Abi Taylor-Abt

Now is the time to speak.

Over two dozen boys, brothers, husbands, fathers and sons are gone. I am glued to the television, anxiously listening to each news bulletin, eavesdropping on conversations in the street. Every time I open my computer I am thrown into another spiral of misery, anger and pride. The amazing voices of our supporters across the world advocating for Israel and the incredible work being done by organizations such as Stand with Us are all helping fill a void of ignorance. 

But our men are dying. Our country is crying. And the ugly head of anti-Israel, anti-semitism is rearing again and again like some invincible mythological hydra.

Looking at the pictures coming out of Paris, the faces portraying raw hatred fills me with despair. I have spent twenty years as a Jewish Educator and on occasion I have looked blankly at my students who didn’t understand why Israel was so important to me, who casually told me that they were going on holiday to Spain this year. This is not the way I wanted them to learn about the value and importance of our Jewish State.

I feel like I am Alice, tumbling through the looking glass to a place where everything is slightly off kilter. People that I love, that I have shared my home with and fed on a Friday night, post inane comments to facebook about the plight of others. We are not ignoring the deaths of other innocents but we are fighting for our own right to live in peace and without fear. This access to media, this ability to prevent another Holocaust is letting us all down.

In the time that we can formalize a thought,  we can open an app on our phones, log in to our computers and put it out there, online. We share our thoughts and feelings in a place where there are few boundaries and even less judicious editing. For every positive message about Israel, there are too many more that are spreading misinformation and creating doubt, the most insidious of malicious propaganda or simply, silence.

One of the harshest realities I am currently struggling with is the concept that we are preaching to the choir. Of my friends on facebook, all but a few are Jewish, many of them support us and love us and are sharing our manifesto. All we want is peace and security for our families. But all too few of our postings are being shared where they may make a difference. We are supporting each other but ultimately those of us who are posting and reposting the logic, the truth, the facts of what is going on around us are already believers.

We believe in Israel. We believe in a Jewish State. We believe in our right to safety. We believe in our right to exist.

Yet so many others are sitting on the metaphorical fence, more still are lamenting the suffering of the other side and most, well most people are quiet. One of my dearly loved friends who lives here, in Israel, asked on his wall why, when he knows that he is loved by his family and friends abroad do they not comment. Why are they not asking more questions, why is there silence in the halls of our world? Is it so easy for to believe the worst of us, are our horns finally showing?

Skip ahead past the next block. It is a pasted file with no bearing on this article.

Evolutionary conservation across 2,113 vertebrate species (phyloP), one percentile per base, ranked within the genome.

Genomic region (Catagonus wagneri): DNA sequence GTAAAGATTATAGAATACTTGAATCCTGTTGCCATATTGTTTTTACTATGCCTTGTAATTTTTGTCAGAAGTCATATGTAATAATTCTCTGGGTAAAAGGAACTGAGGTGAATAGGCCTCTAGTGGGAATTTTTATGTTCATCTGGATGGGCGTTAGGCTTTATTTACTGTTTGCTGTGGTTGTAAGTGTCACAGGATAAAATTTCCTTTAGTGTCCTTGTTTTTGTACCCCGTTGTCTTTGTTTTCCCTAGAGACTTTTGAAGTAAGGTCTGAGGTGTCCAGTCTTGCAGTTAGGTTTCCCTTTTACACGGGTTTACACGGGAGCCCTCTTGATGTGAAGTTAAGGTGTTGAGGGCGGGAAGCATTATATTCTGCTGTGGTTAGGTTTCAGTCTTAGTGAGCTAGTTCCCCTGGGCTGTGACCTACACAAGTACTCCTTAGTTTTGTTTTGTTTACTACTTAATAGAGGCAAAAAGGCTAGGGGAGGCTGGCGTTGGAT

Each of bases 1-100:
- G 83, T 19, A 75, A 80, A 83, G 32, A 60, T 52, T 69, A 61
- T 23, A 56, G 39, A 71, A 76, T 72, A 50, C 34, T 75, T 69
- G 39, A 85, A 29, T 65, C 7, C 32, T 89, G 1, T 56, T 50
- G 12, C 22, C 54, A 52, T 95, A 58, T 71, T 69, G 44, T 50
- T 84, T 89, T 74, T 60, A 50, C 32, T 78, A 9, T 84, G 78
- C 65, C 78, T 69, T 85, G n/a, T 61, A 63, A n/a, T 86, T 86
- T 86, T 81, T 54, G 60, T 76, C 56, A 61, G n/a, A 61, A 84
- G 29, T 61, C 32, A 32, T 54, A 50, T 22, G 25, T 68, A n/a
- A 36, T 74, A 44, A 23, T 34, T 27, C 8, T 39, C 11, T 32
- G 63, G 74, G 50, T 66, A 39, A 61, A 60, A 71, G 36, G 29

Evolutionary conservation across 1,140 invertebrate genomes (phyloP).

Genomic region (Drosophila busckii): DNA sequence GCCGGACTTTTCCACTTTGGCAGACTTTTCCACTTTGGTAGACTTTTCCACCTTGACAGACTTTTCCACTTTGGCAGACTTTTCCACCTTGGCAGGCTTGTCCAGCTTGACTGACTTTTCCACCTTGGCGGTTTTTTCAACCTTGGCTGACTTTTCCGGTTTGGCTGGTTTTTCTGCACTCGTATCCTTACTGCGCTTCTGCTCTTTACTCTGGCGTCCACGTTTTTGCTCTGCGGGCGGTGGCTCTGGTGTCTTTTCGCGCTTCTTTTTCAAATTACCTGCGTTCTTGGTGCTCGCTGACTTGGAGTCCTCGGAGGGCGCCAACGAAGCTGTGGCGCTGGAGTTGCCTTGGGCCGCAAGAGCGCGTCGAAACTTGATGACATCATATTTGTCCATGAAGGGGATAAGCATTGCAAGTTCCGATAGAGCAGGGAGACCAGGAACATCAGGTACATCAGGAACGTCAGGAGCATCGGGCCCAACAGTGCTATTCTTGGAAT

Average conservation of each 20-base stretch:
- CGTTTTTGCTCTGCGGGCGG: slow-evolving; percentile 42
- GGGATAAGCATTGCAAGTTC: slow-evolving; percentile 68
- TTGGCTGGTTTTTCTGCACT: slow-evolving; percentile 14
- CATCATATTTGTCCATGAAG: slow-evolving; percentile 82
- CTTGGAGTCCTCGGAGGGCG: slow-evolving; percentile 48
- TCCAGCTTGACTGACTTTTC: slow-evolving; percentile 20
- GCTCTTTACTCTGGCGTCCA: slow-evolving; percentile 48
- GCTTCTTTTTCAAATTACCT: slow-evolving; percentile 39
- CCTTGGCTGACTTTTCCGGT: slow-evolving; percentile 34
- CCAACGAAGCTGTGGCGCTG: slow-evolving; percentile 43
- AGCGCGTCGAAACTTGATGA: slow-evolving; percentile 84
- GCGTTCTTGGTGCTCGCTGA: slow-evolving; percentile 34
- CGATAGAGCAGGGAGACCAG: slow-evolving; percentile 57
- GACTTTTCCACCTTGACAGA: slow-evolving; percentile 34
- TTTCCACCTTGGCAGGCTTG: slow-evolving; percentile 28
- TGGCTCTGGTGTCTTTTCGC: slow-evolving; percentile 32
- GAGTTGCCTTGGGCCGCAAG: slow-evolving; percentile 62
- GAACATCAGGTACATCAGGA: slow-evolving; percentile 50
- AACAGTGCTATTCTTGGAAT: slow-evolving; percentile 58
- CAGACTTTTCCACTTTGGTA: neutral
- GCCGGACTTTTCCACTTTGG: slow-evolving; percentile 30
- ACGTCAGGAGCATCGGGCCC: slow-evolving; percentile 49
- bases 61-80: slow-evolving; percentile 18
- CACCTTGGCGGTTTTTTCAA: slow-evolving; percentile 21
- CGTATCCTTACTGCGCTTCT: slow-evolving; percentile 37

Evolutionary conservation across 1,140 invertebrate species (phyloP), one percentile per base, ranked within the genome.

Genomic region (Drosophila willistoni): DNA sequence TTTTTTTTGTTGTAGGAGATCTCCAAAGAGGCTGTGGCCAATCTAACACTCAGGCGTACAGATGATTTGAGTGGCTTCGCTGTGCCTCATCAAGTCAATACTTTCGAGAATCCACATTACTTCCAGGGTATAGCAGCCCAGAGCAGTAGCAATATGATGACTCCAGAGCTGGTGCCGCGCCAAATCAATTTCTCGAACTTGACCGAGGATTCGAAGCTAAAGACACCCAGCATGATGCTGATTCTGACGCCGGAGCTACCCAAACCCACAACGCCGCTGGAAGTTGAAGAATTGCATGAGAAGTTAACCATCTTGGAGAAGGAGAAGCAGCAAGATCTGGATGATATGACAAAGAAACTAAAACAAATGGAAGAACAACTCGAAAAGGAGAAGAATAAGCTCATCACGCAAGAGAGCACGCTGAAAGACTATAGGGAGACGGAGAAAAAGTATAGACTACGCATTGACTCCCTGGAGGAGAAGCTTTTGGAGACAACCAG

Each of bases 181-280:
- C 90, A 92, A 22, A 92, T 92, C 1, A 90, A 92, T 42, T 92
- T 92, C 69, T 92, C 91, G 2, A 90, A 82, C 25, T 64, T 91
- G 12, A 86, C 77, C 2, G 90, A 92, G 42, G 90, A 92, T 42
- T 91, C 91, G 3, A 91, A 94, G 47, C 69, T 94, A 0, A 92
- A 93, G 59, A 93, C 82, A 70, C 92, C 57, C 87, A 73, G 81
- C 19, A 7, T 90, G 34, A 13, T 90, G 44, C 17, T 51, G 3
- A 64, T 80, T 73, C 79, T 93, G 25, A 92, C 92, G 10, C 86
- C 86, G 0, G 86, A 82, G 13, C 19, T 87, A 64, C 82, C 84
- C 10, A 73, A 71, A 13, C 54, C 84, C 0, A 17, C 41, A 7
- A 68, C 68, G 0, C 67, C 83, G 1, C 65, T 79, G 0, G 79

Yesterday in Geneva, the U.N. Human Rights Council held an emergency meeting to once again condemn Israel for “widespread, systematic and gross violations of human rights”.  This is the seventh time that the U.N. has condemned Israel. Syria however, responsible for the deaths of 170.000 muslims has been cited four times.

There are 400,000 jews in New York, yet only slightly over 1000 of them publicly rallied to support Israel this week. In London just over 1,500 pro-Israel supporters showed up to rally for Israel, out of an estimated 260,000 in the UK, over two thirds of which live in and around the Greater London area. Compare this with the funeral of Sean Carmeli, a lone soldier originally from the United States who was buried last night. Over 20,000 of Sean’s fellow Israeli’s poured into Haifa to honor him. Most of them did not know him personally yet attended his funeral, despite the threat of sirens.

It is scary to stand up against public opinion. Sometimes we want to just sit this one out. Hide in the crowd. Now is not the time. You may not be in Israel, but we are keeping that option open for you. You may not understand or agree with everything happening in Israel right now. You may not be running from sirens.

But you are one of us. We Jews are one people. One family. Now is the time to speak.

About the Author
Abi Taylor-Abt is an outstanding Jewish Educator and Curriculum Developer who has worked in the field of Jewish Primary and Secondary Educational Curriculum Development for over twenty years. She is the author of Lessons in Jewish Learning - a grab and go curriculum for communities and Jewish schools. Originally from London, Abi spent time living in Israel, South Africa, England and the United States. After working in Boise, Idaho, Abi spent 5 years in Israel for the second time whilst her children served in the army. She is currently Director of Education for Yachad a combined educational endeavour between the conservative congregation of Beth Shalom and the reform community of Temple Emanu-El in Michigan, USA. A 2018 recipient of the Klein/Grinspoon Award for Excellence in Jewish Education, Abi is also awaiting the video version of her recent ELI Talk Detroit Speaker Fellowship.